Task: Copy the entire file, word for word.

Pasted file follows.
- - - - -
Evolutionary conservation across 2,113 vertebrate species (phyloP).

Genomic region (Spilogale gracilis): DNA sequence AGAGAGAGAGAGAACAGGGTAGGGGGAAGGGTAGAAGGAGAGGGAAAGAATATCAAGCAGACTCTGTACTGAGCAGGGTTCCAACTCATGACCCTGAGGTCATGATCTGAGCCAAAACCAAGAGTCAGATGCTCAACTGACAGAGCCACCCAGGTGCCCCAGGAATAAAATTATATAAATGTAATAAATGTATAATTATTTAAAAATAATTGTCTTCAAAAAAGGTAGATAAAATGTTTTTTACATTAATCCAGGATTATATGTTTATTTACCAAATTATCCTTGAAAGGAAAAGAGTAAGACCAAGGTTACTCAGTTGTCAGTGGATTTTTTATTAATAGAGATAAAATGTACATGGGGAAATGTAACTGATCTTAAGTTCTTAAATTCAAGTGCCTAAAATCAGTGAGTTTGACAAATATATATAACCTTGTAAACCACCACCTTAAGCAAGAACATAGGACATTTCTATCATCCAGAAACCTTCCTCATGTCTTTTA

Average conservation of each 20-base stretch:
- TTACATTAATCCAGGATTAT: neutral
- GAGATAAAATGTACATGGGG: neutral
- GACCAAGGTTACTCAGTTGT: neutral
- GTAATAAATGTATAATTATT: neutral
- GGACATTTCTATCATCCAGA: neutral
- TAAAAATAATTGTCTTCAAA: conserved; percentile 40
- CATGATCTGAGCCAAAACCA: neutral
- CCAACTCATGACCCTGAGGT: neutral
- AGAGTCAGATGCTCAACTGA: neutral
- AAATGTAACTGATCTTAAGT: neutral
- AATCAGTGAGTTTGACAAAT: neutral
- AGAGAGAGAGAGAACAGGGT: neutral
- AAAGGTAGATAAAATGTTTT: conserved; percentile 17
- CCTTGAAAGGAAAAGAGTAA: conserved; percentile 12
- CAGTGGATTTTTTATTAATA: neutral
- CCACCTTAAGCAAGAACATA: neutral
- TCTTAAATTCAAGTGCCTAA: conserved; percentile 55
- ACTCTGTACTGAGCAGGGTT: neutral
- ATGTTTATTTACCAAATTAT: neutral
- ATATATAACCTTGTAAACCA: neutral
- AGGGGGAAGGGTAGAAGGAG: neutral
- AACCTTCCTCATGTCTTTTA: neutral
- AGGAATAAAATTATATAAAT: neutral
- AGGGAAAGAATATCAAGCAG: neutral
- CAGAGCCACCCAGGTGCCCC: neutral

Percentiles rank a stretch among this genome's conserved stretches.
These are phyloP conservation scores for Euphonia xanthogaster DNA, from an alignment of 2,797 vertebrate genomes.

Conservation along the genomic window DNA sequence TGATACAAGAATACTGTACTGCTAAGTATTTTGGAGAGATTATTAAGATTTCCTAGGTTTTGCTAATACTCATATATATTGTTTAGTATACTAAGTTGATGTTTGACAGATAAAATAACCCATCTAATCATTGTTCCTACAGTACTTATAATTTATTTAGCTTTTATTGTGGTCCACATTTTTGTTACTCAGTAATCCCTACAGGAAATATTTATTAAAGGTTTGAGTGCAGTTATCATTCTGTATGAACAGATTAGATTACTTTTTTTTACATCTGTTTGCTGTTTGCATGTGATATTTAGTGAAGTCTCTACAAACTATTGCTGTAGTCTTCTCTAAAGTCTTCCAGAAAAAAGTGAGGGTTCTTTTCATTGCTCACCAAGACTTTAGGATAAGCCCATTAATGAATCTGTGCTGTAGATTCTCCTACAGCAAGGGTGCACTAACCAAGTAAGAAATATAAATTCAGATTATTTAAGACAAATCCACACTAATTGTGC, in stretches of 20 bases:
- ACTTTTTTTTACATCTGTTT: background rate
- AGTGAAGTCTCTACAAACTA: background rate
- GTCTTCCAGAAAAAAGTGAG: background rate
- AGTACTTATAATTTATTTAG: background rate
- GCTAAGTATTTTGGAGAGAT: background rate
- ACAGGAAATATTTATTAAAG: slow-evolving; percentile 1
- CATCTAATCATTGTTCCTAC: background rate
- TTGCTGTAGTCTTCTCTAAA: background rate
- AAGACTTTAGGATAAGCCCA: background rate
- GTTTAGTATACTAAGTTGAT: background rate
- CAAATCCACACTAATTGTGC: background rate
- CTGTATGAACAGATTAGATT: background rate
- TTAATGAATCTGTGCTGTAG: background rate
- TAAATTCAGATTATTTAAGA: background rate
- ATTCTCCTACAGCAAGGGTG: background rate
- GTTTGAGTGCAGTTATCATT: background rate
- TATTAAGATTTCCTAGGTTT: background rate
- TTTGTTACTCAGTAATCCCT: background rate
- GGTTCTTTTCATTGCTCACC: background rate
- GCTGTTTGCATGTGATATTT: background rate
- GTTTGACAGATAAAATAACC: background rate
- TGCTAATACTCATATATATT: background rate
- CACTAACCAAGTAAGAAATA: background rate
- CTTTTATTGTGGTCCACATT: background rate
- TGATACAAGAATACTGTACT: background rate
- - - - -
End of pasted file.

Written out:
Evolutionary conservation across 2,113 vertebrate species (phyloP).

Genomic region (Spilogale gracilis): DNA sequence AGAGAGAGAGAGAACAGGGTAGGGGGAAGGGTAGAAGGAGAGGGAAAGAATATCAAGCAGACTCTGTACTGAGCAGGGTTCCAACTCATGACCCTGAGGTCATGATCTGAGCCAAAACCAAGAGTCAGATGCTCAACTGACAGAGCCACCCAGGTGCCCCAGGAATAAAATTATATAAATGTAATAAATGTATAATTATTTAAAAATAATTGTCTTCAAAAAAGGTAGATAAAATGTTTTTTACATTAATCCAGGATTATATGTTTATTTACCAAATTATCCTTGAAAGGAAAAGAGTAAGACCAAGGTTACTCAGTTGTCAGTGGATTTTTTATTAATAGAGATAAAATGTACATGGGGAAATGTAACTGATCTTAAGTTCTTAAATTCAAGTGCCTAAAATCAGTGAGTTTGACAAATATATATAACCTTGTAAACCACCACCTTAAGCAAGAACATAGGACATTTCTATCATCCAGAAACCTTCCTCATGTCTTTTA

Average conservation of each 20-base stretch:
- TTACATTAATCCAGGATTAT: neutral
- GAGATAAAATGTACATGGGG: neutral
- GACCAAGGTTACTCAGTTGT: neutral
- GTAATAAATGTATAATTATT: neutral
- GGACATTTCTATCATCCAGA: neutral
- TAAAAATAATTGTCTTCAAA: conserved; percentile 40
- CATGATCTGAGCCAAAACCA: neutral
- CCAACTCATGACCCTGAGGT: neutral
- AGAGTCAGATGCTCAACTGA: neutral
- AAATGTAACTGATCTTAAGT: neutral
- AATCAGTGAGTTTGACAAAT: neutral
- AGAGAGAGAGAGAACAGGGT: neutral
- AAAGGTAGATAAAATGTTTT: conserved; percentile 17
- CCTTGAAAGGAAAAGAGTAA: conserved; percentile 12
- CAGTGGATTTTTTATTAATA: neutral
- CCACCTTAAGCAAGAACATA: neutral
- TCTTAAATTCAAGTGCCTAA: conserved; percentile 55
- ACTCTGTACTGAGCAGGGTT: neutral
- ATGTTTATTTACCAAATTAT: neutral
- ATATATAACCTTGTAAACCA: neutral
- AGGGGGAAGGGTAGAAGGAG: neutral
- AACCTTCCTCATGTCTTTTA: neutral
- AGGAATAAAATTATATAAAT: neutral
- AGGGAAAGAATATCAAGCAG: neutral
- CAGAGCCACCCAGGTGCCCC: neutral

Percentiles rank a stretch among this genome's conserved stretches.
These are phyloP conservation scores for Euphonia xanthogaster DNA, from an alignment of 2,797 vertebrate genomes.

Conservation along the genomic window DNA sequence TGATACAAGAATACTGTACTGCTAAGTATTTTGGAGAGATTATTAAGATTTCCTAGGTTTTGCTAATACTCATATATATTGTTTAGTATACTAAGTTGATGTTTGACAGATAAAATAACCCATCTAATCATTGTTCCTACAGTACTTATAATTTATTTAGCTTTTATTGTGGTCCACATTTTTGTTACTCAGTAATCCCTACAGGAAATATTTATTAAAGGTTTGAGTGCAGTTATCATTCTGTATGAACAGATTAGATTACTTTTTTTTACATCTGTTTGCTGTTTGCATGTGATATTTAGTGAAGTCTCTACAAACTATTGCTGTAGTCTTCTCTAAAGTCTTCCAGAAAAAAGTGAGGGTTCTTTTCATTGCTCACCAAGACTTTAGGATAAGCCCATTAATGAATCTGTGCTGTAGATTCTCCTACAGCAAGGGTGCACTAACCAAGTAAGAAATATAAATTCAGATTATTTAAGACAAATCCACACTAATTGTGC, in stretches of 20 bases:
- ACTTTTTTTTACATCTGTTT: background rate
- AGTGAAGTCTCTACAAACTA: background rate
- GTCTTCCAGAAAAAAGTGAG: background rate
- AGTACTTATAATTTATTTAG: background rate
- GCTAAGTATTTTGGAGAGAT: background rate
- ACAGGAAATATTTATTAAAG: slow-evolving; percentile 1
- CATCTAATCATTGTTCCTAC: background rate
- TTGCTGTAGTCTTCTCTAAA: background rate
- AAGACTTTAGGATAAGCCCA: background rate
- GTTTAGTATACTAAGTTGAT: background rate
- CAAATCCACACTAATTGTGC: background rate
- CTGTATGAACAGATTAGATT: background rate
- TTAATGAATCTGTGCTGTAG: background rate
- TAAATTCAGATTATTTAAGA: background rate
- ATTCTCCTACAGCAAGGGTG: background rate
- GTTTGAGTGCAGTTATCATT: background rate
- TATTAAGATTTCCTAGGTTT: background rate
- TTTGTTACTCAGTAATCCCT: background rate
- GGTTCTTTTCATTGCTCACC: background rate
- GCTGTTTGCATGTGATATTT: background rate
- GTTTGACAGATAAAATAACC: background rate
- TGCTAATACTCATATATATT: background rate
- CACTAACCAAGTAAGAAATA: background rate
- CTTTTATTGTGGTCCACATT: background rate
- TGATACAAGAATACTGTACT: background rate